Where Have Your Feet Been?

Everyone knows the feeling…

Your shoes come off, your feet take in a breath of fresh air, and you inevitably let out a gentle sigh of long awaited relief. Your toes stretch out like plants growing towards the light, and then they sink, deeper and deeper, into the blanket of carpet that surrounds them. In a single instance, stresses of the day seem to lessen a little bit.

If you are like me, then you are always on your feet. Jumping, skipping, walking, pacing, dancing, and sometimes even cartwheeling around the classroom.

Wondering why I included cartwheeling? I completely get it; cartwheels are kind of a crazy thing to do in a cramped room with 30+ tiny human bodies surrounding you. But, when you teach middle school kiddos (or any level to be honest), you find every possible song, dance, rap, etc. that can help them understand and remember concepts. Often times, the sillier the jingle, dance, or comparison is, the more likely students will be able to recall. And let me tell you, transformational rotations explained through cartwheels sure did please the crowd.

Alas, going back to my first thought. Feet. Well, not exactly feet. Truly, I’m more interested in the stories that our feet tell.

I once saw a picture on Facebook of a nurse asleep in a chair with her feet propped up as she was getting her hair cut. The caption, as well as the comments, praised the profession and marveled at all the possible lives she had saved, tears she had dried, hands she had held, and families she had consoled. Her shoes told a story – a story of hard work, dedication, and passion.

I am a firm believer that as educators, our shoes and our feet tell a similar story. Our feet bear the mark of countless hours consisting of countless steps, all for one common cause: cultivating our children.

Pacing throughout class, making sure students know that help is only a few steps away at all times. Walking students home so they have a friend to talk to. Strutting sullen students to the principal’s office like it is the day of reckoning. Chasing after students who are, quite literally, running away from the real world and the responsibility within. Stepping into the hallway to share life advice with a child who just needs someone to listen. Carrying athletes off of the track when they can no longer hold their own weight.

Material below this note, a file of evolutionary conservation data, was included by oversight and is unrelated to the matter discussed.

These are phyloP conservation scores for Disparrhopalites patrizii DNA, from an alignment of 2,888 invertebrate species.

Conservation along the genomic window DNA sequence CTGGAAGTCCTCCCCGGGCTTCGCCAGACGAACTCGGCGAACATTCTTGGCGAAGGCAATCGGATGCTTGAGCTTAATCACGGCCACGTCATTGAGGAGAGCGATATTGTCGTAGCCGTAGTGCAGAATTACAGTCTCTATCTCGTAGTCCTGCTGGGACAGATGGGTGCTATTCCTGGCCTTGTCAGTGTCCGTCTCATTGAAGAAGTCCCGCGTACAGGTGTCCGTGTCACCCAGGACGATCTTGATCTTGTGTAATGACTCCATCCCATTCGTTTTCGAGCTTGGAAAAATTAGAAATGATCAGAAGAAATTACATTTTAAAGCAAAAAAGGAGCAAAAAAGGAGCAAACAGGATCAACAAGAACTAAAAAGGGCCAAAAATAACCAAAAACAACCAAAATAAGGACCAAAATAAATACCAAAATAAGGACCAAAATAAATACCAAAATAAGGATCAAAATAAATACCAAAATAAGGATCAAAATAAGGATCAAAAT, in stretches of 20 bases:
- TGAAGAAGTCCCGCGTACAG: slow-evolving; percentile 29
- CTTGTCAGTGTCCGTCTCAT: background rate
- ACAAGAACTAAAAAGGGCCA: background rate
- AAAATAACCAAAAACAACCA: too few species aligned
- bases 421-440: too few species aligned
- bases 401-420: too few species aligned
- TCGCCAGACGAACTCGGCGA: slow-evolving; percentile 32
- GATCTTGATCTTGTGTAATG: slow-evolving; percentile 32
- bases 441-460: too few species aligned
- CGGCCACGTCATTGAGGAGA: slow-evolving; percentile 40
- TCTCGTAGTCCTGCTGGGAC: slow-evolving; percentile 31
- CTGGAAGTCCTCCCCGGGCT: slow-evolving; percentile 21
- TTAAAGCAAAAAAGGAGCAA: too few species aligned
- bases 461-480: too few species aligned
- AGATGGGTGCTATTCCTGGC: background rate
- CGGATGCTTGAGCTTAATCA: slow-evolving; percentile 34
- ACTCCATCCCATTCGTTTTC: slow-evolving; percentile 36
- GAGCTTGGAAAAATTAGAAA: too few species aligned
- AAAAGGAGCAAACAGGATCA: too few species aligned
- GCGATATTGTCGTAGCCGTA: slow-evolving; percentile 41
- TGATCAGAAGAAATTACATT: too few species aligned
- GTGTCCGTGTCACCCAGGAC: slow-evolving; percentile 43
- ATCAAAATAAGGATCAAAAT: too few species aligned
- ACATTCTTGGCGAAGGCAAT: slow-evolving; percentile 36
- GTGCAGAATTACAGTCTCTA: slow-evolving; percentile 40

Every single step we take represents a step towards making a student’s life better. Regardless of what occurs in our own, or in others’ lives, we continue on the path. Step by step. So yeah, that light sigh of relief when we free our feet of the day’s constraints, it should feel good. Our feet are tired, and our shoes are worn. Enjoy the momentary relief, because as we all know – there are more steps and more students to reach in the morning. When the alarm goes off, it’s back to the same shoes, same steps, and same purpose.

My feet tell my story, and where my steps have taken me. Where have yours been?

Just A Little Background

Let me start this off by saying hello and thank you for reading what I have to say. I’ve never been the best at journaling, and often times my hand begins to hurt before I have said all that is on my mind. As many of you probably already know, when you are a teacher, your mind never stops. Constant thoughts of current and past students, lesson plans, colleagues and friends, and of course – the ever present question: am I doing what is best for these kiddos?

That last question is my deepest and darkest struggle. I am that teacher that arrives early, leaves late, and does all the “extra” tasks that occur during that time in between. As much as I work, as much love as I pour in, I often leave wondering what else could I have done. This question resonates and reverberates with and throughout me; it drives every decision that I make.